Most of us think of gum disease as an adult problem that only affects us later in life. Of course, as pediatric dentists in Central Park, Englewood and Thornton, we know that gum disease (and especially its precursor gingivitis) are extremely common in children and teens. Gingivitis and gum disease cause puffy, swollen or red gums that bleed when brushing or flossing. Caused by a build-up of food particles, bacteria and plaque, gum disease in kids and teens can lead to significant tooth damage and health concerns if left untreated.
Though signs of gum disease are typically first seen in adolescence, the beginning stages can begin at any point in childhood. That’s why it’s so important for kids to learn healthy oral hygiene habits from an early age. At Kids Mile High, it’s our job to help set your child up for lifelong tooth health. Here, we’re answering all your questions about kids and gum disease, including:
- What are common symptoms of gum disease in kids?
- Why do kids get gingivitis or gum disease?
- How can I treat my child’s gingivitis at home?
What is Childhood Gum Disease?
Gum disease, also called periodontal disease, is an infection of the tissues that hold your teeth in place. Characterized by inflamed gums, bad breath and loose teeth, gum disease can affect children, teens and adults alike. There are three types of gum disease in children: chronic gingivitis, localized aggressive periodontitis and generalized aggressive periodontitis.
Chronic gingivitis is the first stage of gum disease and is not only very treatable, it’s preventable with proper brushing and flossing and regular dental care. Gingivitis itself is a non-destructive form of periodontal disease but untreated, it can lead to more serious, damaging periodontitis.
Localized aggressive periodontitis primarily affects the first molars and incisors in teens and young adults. Oddly, patients with this type of periodontal disease don’t usually have much plaque, but experience severe loss of the alveolar bone. That’s the part of the jaw that holds the roots of your teeth and keeps them in place, so it’s pretty important!
Lastly, with generalized aggressive periodontitis, your child will have very inflamed gums and heavy build-up of plaque and tartar. Over time, this condition can weaken the teeth and cause them to become loose, leading to tooth loss.
Gum Disease in Kids: What to Look Out For
Do you think your child might have gingivitis or gum disease? There’s no reason to panic. It’s a common part of childhood and adolescence and if you catch it early, it will not cause lasting damage. If you suspect your child is suffering from periodontal disease in any form, it’s always best to visit your pediatric dentist. In the meantime, keep an eye out for the main symptoms of gum disease in kids:
- Swollen, red or puffy gums
- Bad breath that doesn’t go away with regular brushing and flossing
- Receding gums
- Gums that bleed during or after brushing and flossing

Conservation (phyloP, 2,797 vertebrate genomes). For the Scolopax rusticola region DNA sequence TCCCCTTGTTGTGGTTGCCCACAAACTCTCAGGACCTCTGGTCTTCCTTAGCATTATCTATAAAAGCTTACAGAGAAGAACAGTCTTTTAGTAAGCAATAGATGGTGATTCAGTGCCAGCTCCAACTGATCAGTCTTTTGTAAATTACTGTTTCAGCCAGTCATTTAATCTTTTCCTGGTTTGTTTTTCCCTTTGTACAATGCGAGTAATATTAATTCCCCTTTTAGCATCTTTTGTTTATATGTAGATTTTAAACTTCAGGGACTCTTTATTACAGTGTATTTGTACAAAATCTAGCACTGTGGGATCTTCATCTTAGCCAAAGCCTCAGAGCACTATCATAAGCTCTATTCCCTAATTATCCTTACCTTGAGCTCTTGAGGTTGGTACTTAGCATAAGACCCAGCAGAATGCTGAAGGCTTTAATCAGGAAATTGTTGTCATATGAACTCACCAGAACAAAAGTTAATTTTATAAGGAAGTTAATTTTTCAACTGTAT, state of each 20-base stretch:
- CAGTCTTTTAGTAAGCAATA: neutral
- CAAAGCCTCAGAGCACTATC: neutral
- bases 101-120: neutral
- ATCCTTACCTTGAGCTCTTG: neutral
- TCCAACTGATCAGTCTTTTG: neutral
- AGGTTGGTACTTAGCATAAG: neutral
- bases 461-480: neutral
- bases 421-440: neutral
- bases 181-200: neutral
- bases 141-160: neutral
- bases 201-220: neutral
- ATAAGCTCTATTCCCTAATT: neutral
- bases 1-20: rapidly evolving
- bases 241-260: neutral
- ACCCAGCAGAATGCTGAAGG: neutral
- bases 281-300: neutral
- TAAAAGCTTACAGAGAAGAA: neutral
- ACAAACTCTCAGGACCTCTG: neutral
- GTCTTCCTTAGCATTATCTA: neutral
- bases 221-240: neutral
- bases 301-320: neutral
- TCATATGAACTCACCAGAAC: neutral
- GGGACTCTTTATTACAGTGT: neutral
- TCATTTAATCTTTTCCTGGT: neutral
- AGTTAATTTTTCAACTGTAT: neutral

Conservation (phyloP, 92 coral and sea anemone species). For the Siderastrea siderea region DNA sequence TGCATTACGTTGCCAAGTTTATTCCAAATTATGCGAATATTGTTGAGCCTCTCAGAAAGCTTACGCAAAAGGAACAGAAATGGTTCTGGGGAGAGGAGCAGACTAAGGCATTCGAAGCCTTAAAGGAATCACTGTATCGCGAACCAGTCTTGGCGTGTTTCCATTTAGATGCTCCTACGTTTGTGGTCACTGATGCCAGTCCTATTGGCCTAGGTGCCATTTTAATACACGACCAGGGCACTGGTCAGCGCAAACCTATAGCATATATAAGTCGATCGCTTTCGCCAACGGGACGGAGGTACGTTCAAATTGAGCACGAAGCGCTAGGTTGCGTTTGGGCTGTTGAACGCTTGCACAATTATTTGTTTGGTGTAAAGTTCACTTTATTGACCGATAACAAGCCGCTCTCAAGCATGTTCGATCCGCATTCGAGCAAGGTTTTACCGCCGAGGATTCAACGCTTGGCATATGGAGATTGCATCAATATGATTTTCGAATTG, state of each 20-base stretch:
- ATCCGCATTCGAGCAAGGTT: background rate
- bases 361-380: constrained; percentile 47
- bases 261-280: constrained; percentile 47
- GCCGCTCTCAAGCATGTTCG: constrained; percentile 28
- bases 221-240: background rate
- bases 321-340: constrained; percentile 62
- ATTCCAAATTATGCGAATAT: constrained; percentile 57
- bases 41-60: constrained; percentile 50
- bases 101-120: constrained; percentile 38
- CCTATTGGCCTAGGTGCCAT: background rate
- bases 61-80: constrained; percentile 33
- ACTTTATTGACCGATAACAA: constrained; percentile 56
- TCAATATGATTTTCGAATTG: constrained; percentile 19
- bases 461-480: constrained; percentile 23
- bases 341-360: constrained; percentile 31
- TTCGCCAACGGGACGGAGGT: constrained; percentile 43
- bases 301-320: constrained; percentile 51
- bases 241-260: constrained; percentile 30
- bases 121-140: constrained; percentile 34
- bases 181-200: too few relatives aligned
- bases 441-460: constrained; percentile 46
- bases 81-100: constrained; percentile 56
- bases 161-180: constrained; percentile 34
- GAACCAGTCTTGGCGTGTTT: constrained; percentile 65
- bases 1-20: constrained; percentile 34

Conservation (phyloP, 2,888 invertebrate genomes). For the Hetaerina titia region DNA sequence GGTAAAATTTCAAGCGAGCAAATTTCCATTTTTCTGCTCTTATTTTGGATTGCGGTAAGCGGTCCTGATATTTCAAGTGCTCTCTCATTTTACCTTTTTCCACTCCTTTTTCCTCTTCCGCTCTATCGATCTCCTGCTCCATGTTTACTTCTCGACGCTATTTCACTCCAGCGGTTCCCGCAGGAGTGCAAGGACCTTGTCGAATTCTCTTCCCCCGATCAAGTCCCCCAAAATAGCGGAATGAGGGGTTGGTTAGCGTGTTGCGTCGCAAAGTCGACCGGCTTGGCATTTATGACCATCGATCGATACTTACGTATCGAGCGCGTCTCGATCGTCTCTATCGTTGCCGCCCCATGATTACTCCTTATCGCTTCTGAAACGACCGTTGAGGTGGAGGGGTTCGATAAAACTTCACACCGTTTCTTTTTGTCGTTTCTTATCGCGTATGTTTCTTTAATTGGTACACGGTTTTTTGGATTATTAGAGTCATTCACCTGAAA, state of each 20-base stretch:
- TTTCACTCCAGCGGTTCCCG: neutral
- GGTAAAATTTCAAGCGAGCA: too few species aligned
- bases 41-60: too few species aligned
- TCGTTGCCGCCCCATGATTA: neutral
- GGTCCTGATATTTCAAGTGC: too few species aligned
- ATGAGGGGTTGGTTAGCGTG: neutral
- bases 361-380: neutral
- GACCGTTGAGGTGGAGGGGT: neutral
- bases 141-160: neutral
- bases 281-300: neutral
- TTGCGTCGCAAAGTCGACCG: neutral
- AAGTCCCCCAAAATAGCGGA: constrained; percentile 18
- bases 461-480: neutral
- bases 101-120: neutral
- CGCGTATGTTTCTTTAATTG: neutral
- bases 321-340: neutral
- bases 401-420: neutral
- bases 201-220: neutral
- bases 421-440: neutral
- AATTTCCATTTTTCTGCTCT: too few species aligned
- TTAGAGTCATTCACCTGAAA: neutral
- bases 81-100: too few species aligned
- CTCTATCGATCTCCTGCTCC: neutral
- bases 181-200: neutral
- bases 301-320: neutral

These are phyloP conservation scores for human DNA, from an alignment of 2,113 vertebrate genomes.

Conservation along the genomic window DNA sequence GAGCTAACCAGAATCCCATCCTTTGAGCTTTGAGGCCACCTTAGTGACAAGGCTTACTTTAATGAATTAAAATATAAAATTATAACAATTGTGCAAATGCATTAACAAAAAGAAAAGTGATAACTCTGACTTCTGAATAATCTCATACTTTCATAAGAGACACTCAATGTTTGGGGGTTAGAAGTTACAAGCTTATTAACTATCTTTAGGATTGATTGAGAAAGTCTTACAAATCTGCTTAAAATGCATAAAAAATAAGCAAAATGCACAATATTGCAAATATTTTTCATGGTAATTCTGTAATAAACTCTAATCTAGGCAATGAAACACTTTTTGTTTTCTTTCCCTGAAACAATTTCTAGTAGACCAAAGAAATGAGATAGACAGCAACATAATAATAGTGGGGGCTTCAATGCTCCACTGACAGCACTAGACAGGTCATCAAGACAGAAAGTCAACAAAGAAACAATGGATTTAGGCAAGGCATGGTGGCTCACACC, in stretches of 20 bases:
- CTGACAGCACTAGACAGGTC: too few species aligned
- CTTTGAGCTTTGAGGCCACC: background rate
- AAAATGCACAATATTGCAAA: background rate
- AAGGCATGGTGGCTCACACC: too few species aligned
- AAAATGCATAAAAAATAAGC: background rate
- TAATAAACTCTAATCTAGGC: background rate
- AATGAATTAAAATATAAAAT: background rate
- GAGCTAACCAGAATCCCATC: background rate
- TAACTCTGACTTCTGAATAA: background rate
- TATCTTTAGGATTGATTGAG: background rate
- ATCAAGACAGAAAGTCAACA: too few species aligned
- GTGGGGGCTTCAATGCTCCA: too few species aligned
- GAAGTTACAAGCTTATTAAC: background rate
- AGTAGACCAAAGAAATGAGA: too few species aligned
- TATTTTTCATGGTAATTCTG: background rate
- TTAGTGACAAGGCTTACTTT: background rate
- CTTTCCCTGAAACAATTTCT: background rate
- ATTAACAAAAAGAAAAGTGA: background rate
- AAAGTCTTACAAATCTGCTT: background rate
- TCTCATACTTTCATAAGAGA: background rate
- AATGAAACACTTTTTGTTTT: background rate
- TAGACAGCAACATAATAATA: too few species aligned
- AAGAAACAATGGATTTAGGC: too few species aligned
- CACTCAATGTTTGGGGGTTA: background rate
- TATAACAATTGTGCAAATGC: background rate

- Loose teeth that are not caused by any other impact or force
However, your child’s symptoms alone are not always enough to diagnose childhood gingivitis. A baby with sore gums most likely has a tooth erupting, not gum disease. Loose teeth are also not a cause for concern on their own because all kids lose their baby teeth to make space for their adult ones. But if, for example, your two year old has swollen gums and bad breath that doesn’t seem to go away, it may be an early sign of childhood gum disease.
Why Does My Child Have Gum Disease?
If your child does in fact have gum disease, you’re probably wondering what caused it in the first place. As we’ve mentioned, gingivitis and periodontal disease are characterized by excess plaque, bacteria and tartar that accumulate on the teeth over time. In most cases, the condition is caused by poor oral hygiene, such as not brushing or flossing your teeth, which allows all that gunk to build up. But even with proper dental habits, kids can still develop gingivitis. There are several additional causes of gum disease in children and teens, and risk factors that may make them more likely to develop the condition.
Puberty (and all the wonderful hormonal changes that come along with it) can contribute to the development of gum disease in teens. According to the American Academy of Periodontology, heightened progesterone and possibly estrogen during puberty raise blood circulation to the gums. This in turn increases the gum’s sensitivity to any irritation, including food and plaque, causing sore, swollen and red gums. These symptoms will go away as puberty progresses, but teens need to be extra diligent about brushing and flossing their teeth during this time to avoid further gum disease in the future.
Additional risk factors for childhood periodontal disease include various diseases, such as Kindler syndrome, type 1 diabetes, Down’s syndrome and Papillon–Lefèvre syndrome. Genetics may also increase your child’s risk of gum disease.
Treating Children with Gum Disease
Gum disease, as with all health concerns, is best treated early. If possible, it’s better to prevent it before it even starts! This is absolutely possible with proper oral health care, including brushing your teeth twice a day, flossing once per day, and maintaining regular visits with your dentist. All of the above applies to treating gum disease in children, teens and adults.
So teach your child how to brush and floss from an early age, be a good role model by demonstrating positive oral health behavior, and always stay up to date on your child’s dentist appointments. Is your child due for a visit with the doctors at Kids Mile High? Contact us today to book.